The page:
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Jan. 25, 2017

You never know

Jan. 25, 2017

We have millions of conversations throughout our life. We do millions of things. But we never really know when we’re in the middle of them what reactions or implications could come of them down the road. For instance, I had no idea that a conversation four years ago over margaritas could play a role in fighting the Zika virus. But yet, in a roundabout way, I like to think it actually did.

Let me back up to that day almost exactly four years ago. A small group of us were in Merida, Mexico covering a story about an MSU health project run by Jake Rowan, one of MSU’s talented doctors. Jake was incredibly hospitable and insisted we join him for a lovely relaxing dinner after a grueling day of work at the hospital. And what’s a dinner in Mexico without a margarita?

My colleagues and I had just come from covering some stories in China, including one about MSU researcher Zhiyong Xi, who was working on combatting dengue fever using a natural bacteria in mosquitoes that renders them sterile.

As we talked that evening, it was like being with lifelong friends, though we had just met the day before. Being a Spartan really is like having an extended family all over the world. Jake was fascinated with our travels and interested in the other projects we were covering. When we told him about Zhiyong’s work, he became very interested and wondered if the same concept would work for malaria since mosquitoes also transmit it. He asked if we could connect him up with Zhiyong to see if there was a possible collaboration they could form. We provided the information, thought little more of it and hopped a plane the next day for our next destination.

Fast forward to current time. The Zika virus has emerged as a serious threat in many parts of the world, including Mexico. Zhiyong expanded his work to see if it could combat Zika as well as dengue and found that he was very successful in his trials. He told my colleague that his connection with Jake, who had partnered with the Mexican government on his project, helped Zhiyong make connections that formed a partnership to fight Zika in Mexico using his method. Whoa. Spartan connections are pretty powerful things.

So now Zhiyong is building “mosquito factories” and partnering with Mexico in an effort to stop the spread of this dangerous disease. Check out the MSUToday FEATURE: Fighting Zika with ‘Mosquito Factories,’ to watch a great video that explains the science behind the project — pretty amazing stuff. It’s really cool for me and my colleagues to think we had a tiny role in the twists and turns it took to get to this result.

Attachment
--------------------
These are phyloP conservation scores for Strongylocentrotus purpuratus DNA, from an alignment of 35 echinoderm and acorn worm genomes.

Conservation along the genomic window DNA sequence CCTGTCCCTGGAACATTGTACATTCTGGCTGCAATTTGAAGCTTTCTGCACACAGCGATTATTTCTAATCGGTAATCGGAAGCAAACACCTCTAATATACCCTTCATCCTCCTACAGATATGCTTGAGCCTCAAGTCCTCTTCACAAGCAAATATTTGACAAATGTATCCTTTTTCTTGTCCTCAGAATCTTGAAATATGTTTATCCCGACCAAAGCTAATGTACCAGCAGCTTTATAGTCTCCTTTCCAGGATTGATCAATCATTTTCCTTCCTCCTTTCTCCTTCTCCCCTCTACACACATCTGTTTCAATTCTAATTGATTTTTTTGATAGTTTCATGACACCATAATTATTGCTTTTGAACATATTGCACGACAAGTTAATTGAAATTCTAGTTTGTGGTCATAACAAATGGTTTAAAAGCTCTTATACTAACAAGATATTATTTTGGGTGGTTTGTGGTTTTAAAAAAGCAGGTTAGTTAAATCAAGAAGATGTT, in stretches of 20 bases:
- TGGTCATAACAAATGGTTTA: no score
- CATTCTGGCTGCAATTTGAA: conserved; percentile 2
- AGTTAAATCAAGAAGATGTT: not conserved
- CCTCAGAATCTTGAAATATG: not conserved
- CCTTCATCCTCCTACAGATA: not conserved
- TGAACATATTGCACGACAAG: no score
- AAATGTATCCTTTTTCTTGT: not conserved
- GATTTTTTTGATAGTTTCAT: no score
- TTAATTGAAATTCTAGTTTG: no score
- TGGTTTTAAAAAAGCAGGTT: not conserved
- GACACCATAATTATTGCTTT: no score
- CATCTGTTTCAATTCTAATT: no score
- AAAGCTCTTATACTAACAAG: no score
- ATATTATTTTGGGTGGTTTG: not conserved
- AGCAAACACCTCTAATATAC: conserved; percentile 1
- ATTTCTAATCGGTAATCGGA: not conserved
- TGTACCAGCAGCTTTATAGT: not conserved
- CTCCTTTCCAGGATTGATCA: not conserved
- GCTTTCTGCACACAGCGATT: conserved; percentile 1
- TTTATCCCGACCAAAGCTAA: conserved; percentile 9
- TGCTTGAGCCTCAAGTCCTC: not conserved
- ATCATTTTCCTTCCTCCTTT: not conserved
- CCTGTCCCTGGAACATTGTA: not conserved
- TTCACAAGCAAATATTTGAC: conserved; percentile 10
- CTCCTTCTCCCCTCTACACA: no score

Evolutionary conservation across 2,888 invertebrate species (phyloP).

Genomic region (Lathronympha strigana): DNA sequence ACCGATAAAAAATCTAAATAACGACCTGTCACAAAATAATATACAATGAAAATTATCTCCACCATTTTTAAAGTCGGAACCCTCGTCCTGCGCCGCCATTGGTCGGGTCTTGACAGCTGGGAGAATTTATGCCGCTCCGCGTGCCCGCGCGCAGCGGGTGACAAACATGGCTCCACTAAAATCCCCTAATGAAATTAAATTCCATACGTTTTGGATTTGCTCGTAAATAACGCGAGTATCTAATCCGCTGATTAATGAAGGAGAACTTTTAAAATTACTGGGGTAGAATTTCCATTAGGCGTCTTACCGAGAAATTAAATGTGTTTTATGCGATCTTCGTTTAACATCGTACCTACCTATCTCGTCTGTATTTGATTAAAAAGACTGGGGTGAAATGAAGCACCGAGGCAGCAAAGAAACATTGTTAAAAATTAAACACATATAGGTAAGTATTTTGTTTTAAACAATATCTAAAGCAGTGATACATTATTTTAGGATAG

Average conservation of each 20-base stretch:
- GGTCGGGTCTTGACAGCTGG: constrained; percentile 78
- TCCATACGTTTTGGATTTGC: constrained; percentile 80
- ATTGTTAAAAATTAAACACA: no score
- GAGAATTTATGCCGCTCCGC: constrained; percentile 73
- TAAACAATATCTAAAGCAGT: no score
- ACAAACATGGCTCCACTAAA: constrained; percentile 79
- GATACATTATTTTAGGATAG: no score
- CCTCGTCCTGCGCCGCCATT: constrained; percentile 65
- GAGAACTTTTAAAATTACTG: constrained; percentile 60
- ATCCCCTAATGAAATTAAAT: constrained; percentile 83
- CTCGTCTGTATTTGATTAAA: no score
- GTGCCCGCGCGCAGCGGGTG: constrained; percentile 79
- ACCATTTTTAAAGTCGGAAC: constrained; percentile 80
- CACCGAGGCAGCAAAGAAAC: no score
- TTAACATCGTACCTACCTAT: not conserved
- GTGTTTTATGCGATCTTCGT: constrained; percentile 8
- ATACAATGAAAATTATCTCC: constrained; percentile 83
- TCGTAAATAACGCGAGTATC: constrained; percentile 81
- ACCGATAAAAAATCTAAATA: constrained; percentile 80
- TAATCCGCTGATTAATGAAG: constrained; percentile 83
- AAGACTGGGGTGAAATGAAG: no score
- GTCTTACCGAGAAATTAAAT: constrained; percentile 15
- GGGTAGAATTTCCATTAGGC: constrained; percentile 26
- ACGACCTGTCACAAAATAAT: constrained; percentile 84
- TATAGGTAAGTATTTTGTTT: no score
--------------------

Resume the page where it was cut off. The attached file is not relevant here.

Another co-worker of mine, Layne Cameron, got to travel to China a few months ago to cover this story. He was pretty nervous before he left, but came back inspired and excited, as I knew he would be. Watching Spartans work to change lives around the world has a way of doing that. Layne wanted to share his thoughts on the trip so this week, I’m doing something a little different. Instead of a Faculty Voice, I invite you to check out Layne’s STAFF VOICE: The reluctant traveler, to learn more about his experience.

Melissa Gutwein, an Honor College senior majoring in special education, doesn’t know what path her actions will take her, but she knows she wants to leave less of a footprint on the earth. During her class designed to prepare students to be excellent science teachers, she explored water usage and how to make sure our world’s water supply remains viable. Check out her STUDENT VIEW: Decreasing our water footprint, to learn more about this motivated young Spartan.

Life sure is funny. You honestly never know how your actions today will impact the future. We can all guess to some extent, but there are always surprises along the way. As Spartans, it’s in our DNA to make connections, form partnerships, ask the hard questions and ultimately find solutions. With 500,000 Spartan minds across the globe, there's nothing stopping us. Spartans Will.

Lisa Mulcrone
Editor, MSUToday
twitter bird@LMulcrone

Photo by Derrick L. Turner


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